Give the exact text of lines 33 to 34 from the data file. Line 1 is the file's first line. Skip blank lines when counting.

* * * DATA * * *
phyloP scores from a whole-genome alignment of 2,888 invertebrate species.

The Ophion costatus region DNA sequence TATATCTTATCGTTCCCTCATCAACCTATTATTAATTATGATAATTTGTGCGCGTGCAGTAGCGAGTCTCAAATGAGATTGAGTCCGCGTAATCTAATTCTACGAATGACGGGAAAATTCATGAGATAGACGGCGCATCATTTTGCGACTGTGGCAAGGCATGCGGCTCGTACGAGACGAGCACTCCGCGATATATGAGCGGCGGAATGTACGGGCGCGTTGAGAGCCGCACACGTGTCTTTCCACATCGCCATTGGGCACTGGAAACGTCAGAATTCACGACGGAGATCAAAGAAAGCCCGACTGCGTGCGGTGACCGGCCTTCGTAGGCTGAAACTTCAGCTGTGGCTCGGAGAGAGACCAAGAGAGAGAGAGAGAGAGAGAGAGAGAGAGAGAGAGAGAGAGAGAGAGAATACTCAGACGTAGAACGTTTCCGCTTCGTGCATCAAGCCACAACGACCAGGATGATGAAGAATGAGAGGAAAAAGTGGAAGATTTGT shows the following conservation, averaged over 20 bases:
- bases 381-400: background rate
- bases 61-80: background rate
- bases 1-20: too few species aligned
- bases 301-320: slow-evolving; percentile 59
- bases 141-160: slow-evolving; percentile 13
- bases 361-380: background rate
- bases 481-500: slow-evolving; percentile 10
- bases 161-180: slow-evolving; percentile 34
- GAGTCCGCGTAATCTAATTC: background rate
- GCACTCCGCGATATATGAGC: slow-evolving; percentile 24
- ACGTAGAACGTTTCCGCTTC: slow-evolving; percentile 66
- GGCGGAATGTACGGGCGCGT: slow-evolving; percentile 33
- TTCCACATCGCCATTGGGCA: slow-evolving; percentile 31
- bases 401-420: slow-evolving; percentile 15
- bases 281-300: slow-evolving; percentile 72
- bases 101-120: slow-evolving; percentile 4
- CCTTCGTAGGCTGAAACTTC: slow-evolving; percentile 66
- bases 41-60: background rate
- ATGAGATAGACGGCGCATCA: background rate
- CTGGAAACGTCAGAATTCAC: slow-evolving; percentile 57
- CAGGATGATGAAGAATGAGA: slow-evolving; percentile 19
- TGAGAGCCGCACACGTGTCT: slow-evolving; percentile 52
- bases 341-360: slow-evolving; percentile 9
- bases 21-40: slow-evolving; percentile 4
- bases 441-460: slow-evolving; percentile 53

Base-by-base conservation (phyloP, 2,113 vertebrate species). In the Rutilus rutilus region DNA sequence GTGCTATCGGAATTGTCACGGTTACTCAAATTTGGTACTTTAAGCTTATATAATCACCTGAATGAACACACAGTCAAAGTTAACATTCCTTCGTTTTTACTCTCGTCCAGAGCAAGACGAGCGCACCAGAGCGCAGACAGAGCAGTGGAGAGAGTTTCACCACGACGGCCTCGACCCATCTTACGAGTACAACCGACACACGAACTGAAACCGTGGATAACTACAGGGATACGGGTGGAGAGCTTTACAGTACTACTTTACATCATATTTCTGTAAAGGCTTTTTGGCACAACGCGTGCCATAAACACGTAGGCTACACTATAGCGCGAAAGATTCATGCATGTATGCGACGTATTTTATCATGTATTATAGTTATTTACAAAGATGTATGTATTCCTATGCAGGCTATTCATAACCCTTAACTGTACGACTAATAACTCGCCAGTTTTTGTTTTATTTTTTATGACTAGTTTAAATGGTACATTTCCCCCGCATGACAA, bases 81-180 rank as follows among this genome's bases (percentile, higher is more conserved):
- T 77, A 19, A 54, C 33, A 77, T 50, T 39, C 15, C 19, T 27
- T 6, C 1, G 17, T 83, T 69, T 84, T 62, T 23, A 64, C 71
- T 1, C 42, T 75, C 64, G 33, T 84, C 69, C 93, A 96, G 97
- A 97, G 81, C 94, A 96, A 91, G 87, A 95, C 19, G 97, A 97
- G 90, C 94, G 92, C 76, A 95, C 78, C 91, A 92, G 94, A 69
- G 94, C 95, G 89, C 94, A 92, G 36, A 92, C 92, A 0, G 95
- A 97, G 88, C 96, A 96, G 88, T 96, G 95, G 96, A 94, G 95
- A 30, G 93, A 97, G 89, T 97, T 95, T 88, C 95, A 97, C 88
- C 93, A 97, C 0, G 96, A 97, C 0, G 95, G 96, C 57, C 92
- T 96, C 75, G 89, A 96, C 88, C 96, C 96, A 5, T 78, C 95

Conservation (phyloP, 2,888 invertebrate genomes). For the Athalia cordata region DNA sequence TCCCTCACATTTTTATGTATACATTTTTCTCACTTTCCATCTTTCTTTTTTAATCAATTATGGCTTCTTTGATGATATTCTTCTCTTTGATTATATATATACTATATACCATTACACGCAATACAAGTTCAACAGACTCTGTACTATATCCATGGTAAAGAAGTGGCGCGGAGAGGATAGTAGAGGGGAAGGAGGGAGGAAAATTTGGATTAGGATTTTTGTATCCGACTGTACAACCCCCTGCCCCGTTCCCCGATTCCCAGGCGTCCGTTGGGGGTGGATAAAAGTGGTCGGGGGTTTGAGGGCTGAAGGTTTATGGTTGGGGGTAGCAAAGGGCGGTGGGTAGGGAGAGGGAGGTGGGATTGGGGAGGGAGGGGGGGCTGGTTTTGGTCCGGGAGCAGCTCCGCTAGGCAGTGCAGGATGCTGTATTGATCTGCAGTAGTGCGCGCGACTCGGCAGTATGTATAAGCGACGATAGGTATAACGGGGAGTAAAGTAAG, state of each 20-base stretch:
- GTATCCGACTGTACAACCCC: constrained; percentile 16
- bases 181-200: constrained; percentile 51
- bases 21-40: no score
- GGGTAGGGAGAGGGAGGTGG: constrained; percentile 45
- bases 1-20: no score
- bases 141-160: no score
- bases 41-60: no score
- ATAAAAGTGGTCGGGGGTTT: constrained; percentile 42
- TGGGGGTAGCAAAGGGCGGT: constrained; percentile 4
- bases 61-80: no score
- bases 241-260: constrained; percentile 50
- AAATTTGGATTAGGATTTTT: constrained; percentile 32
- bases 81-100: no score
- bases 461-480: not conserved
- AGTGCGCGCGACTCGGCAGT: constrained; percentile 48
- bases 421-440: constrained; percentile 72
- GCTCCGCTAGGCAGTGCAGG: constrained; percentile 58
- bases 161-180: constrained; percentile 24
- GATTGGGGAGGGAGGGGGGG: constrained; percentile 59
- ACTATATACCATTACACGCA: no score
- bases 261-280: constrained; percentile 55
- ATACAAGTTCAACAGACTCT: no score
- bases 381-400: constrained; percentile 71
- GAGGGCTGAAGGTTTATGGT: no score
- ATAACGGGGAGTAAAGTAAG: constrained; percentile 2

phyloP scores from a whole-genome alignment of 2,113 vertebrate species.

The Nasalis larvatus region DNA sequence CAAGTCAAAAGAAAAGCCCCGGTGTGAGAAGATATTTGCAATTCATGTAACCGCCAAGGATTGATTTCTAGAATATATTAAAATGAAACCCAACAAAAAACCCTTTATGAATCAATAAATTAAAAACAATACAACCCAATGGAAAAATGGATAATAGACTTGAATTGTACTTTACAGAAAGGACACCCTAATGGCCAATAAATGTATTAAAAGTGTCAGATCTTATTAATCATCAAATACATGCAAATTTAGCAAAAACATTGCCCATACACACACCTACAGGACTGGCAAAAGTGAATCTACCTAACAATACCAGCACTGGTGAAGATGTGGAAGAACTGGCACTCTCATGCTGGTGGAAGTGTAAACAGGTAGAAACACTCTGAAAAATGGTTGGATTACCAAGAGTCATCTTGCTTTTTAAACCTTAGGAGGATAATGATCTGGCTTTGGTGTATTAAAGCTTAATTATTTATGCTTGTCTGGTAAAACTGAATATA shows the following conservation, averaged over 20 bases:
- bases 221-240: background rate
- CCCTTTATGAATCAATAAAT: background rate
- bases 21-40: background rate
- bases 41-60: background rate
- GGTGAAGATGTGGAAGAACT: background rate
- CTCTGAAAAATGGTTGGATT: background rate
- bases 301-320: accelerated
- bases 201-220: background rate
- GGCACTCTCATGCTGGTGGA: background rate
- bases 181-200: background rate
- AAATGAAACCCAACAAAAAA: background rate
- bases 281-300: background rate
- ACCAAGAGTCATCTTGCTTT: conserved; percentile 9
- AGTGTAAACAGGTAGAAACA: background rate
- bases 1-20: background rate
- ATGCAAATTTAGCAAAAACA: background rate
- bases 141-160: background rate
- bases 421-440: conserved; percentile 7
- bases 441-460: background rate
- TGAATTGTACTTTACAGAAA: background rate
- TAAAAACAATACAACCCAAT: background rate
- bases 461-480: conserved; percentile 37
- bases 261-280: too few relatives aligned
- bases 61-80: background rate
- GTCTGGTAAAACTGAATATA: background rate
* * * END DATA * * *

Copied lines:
- G 90, C 94, G 92, C 76, A 95, C 78, C 91, A 92, G 94, A 69
- G 94, C 95, G 89, C 94, A 92, G 36, A 92, C 92, A 0, G 95